51 Administering Discipline
There is a distinction between discipline and punishment. Punishment is an unpleasant consequence given in response to undesirable behavior. Discipline is broader; it is a teaching process.

52 The supervisor explains the significance and consequences of the employee’s behavior, and then if necessary, lets the employee experience those consequences. Steps to administer discipline are usually dictated by company policy or union contract. The employee’s rights are usually spelled out in the same documents.

53 Discipline Process Before taking any action, the supervisor needs to have a clear picture of the problems. He or she should collect the facts before proceeding. Then the supervisor should meet with the employee and ask for his or her version of what happened. When the supervisor observes and understands the facts behind problem behavior, disciplining the employee takes place in four steps.

54 Warning (1) A warning may be written or oral.
Some organizations have a policy that calls for an oral warning, to be followed by a written warning if performance does not improve. The warning should contain what the problem behavior is, how the behavior affects the organization, how and by when the behavior is expected to change, and what actions will be taken if the employee’s behavior does not change .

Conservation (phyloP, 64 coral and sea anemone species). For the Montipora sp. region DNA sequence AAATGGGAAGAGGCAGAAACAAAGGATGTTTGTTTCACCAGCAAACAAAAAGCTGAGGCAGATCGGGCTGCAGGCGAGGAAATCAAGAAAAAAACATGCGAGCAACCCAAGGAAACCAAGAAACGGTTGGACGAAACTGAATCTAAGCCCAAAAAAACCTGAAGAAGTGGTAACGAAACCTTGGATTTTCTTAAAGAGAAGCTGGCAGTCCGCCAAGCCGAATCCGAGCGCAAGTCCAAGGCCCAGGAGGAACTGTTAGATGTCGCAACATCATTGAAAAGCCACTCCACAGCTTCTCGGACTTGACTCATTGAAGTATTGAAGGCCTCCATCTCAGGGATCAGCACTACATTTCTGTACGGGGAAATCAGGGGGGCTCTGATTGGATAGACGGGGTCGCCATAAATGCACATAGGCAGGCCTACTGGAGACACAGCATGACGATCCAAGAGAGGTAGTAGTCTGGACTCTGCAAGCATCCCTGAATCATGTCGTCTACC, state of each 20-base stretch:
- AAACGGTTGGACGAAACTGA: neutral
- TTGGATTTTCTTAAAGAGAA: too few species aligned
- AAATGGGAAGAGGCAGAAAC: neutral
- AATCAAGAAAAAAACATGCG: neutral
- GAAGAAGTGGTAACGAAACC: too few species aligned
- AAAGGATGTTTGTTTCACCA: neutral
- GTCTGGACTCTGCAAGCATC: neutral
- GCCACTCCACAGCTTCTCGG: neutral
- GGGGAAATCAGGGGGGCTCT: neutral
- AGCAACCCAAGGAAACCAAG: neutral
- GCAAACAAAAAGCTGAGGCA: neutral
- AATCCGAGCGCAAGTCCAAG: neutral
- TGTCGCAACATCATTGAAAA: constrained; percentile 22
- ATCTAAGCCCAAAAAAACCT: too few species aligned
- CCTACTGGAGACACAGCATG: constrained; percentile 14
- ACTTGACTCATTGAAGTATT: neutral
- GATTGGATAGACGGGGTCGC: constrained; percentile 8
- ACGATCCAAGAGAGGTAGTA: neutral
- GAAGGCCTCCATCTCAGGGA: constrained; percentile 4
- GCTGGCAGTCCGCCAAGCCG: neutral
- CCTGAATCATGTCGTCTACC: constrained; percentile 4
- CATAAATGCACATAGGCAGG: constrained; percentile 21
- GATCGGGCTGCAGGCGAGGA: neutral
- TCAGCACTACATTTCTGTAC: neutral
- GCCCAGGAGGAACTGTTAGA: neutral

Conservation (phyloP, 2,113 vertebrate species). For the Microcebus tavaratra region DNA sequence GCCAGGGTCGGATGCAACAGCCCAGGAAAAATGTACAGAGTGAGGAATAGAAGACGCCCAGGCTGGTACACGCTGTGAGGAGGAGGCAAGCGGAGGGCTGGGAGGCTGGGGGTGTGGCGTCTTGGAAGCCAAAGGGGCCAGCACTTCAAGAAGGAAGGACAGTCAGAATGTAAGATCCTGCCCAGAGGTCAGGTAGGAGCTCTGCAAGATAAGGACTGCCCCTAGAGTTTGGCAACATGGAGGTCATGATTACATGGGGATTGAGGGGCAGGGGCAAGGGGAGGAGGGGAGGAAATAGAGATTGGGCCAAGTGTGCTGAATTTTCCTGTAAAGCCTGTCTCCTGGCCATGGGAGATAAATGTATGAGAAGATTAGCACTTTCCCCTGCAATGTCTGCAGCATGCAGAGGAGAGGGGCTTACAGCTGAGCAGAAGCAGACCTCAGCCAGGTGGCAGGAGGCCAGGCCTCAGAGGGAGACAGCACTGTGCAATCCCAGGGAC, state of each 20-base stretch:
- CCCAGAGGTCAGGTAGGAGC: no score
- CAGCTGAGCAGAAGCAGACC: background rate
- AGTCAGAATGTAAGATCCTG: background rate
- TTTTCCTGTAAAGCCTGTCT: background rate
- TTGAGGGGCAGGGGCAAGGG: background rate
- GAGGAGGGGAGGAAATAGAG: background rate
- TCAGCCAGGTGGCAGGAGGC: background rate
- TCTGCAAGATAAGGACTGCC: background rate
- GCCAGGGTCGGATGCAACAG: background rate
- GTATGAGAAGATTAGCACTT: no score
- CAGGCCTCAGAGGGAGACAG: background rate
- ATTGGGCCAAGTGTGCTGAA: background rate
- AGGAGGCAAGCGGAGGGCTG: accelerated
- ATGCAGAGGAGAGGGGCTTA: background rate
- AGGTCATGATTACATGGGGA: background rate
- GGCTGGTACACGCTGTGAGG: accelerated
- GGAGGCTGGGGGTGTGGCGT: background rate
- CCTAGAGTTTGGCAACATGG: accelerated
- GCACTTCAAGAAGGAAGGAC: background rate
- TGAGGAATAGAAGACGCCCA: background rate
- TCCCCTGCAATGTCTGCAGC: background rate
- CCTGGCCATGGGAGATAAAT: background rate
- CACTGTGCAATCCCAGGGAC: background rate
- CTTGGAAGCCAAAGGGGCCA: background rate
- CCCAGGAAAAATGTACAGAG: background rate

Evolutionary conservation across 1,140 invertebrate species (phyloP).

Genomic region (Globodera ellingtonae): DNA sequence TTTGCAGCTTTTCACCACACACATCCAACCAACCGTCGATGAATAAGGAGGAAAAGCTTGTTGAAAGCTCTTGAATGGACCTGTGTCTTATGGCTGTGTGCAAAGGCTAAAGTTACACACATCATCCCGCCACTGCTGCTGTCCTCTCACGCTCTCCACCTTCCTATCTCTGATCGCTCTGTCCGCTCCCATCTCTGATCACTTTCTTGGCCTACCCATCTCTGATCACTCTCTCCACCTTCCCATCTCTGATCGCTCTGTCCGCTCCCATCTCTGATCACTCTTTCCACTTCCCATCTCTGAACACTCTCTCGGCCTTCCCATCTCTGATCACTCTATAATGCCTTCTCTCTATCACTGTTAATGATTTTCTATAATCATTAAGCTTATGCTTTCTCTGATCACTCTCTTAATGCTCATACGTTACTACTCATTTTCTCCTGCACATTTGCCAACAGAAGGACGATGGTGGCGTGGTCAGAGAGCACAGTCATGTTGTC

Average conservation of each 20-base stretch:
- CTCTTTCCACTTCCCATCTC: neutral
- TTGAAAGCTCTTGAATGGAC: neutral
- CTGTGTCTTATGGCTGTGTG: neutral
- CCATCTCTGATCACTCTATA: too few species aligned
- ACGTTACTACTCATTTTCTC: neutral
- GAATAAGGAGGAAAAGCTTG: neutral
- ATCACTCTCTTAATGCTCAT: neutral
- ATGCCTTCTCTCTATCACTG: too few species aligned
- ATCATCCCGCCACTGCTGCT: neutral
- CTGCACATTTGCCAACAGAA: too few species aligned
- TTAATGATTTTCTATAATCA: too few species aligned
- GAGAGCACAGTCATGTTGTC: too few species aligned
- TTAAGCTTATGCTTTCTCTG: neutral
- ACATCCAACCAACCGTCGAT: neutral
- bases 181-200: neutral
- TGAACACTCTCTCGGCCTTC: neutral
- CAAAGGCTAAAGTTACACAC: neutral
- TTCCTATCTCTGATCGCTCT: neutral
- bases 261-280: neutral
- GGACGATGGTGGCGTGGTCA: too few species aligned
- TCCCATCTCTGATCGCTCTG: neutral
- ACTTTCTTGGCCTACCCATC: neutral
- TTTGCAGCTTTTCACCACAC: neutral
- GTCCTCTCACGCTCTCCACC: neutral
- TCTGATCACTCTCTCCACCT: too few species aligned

55 The usual practice is to have the employee sign the warning as an indication that the situation has been discussed with him or her. If the employee refuses to sign, the supervisor should make a note of the refusal.

56 Suspension (2) A suspension involves requiring that the employee not come to work for a set period of time. The employee is not paid for this time off. The time period can be from one day to a month, depending on the seriousness of the problem.

57 Demotion (3) A demotion is transferring an employee to a job involving less responsibility and, usually, lower pay. Some employees find a demotion a relief if they performed poorly because the job was more than he or she could handle. More often it leads to negative feelings.

58 Dismissal (3) This is also called termination, or discharge.
This will cost the organization in that it requires the organization to recruit, hire, and train a new employee. However, it may be necessary if an employee’s offense is serious or if he or she will not respond to other forms of discipline.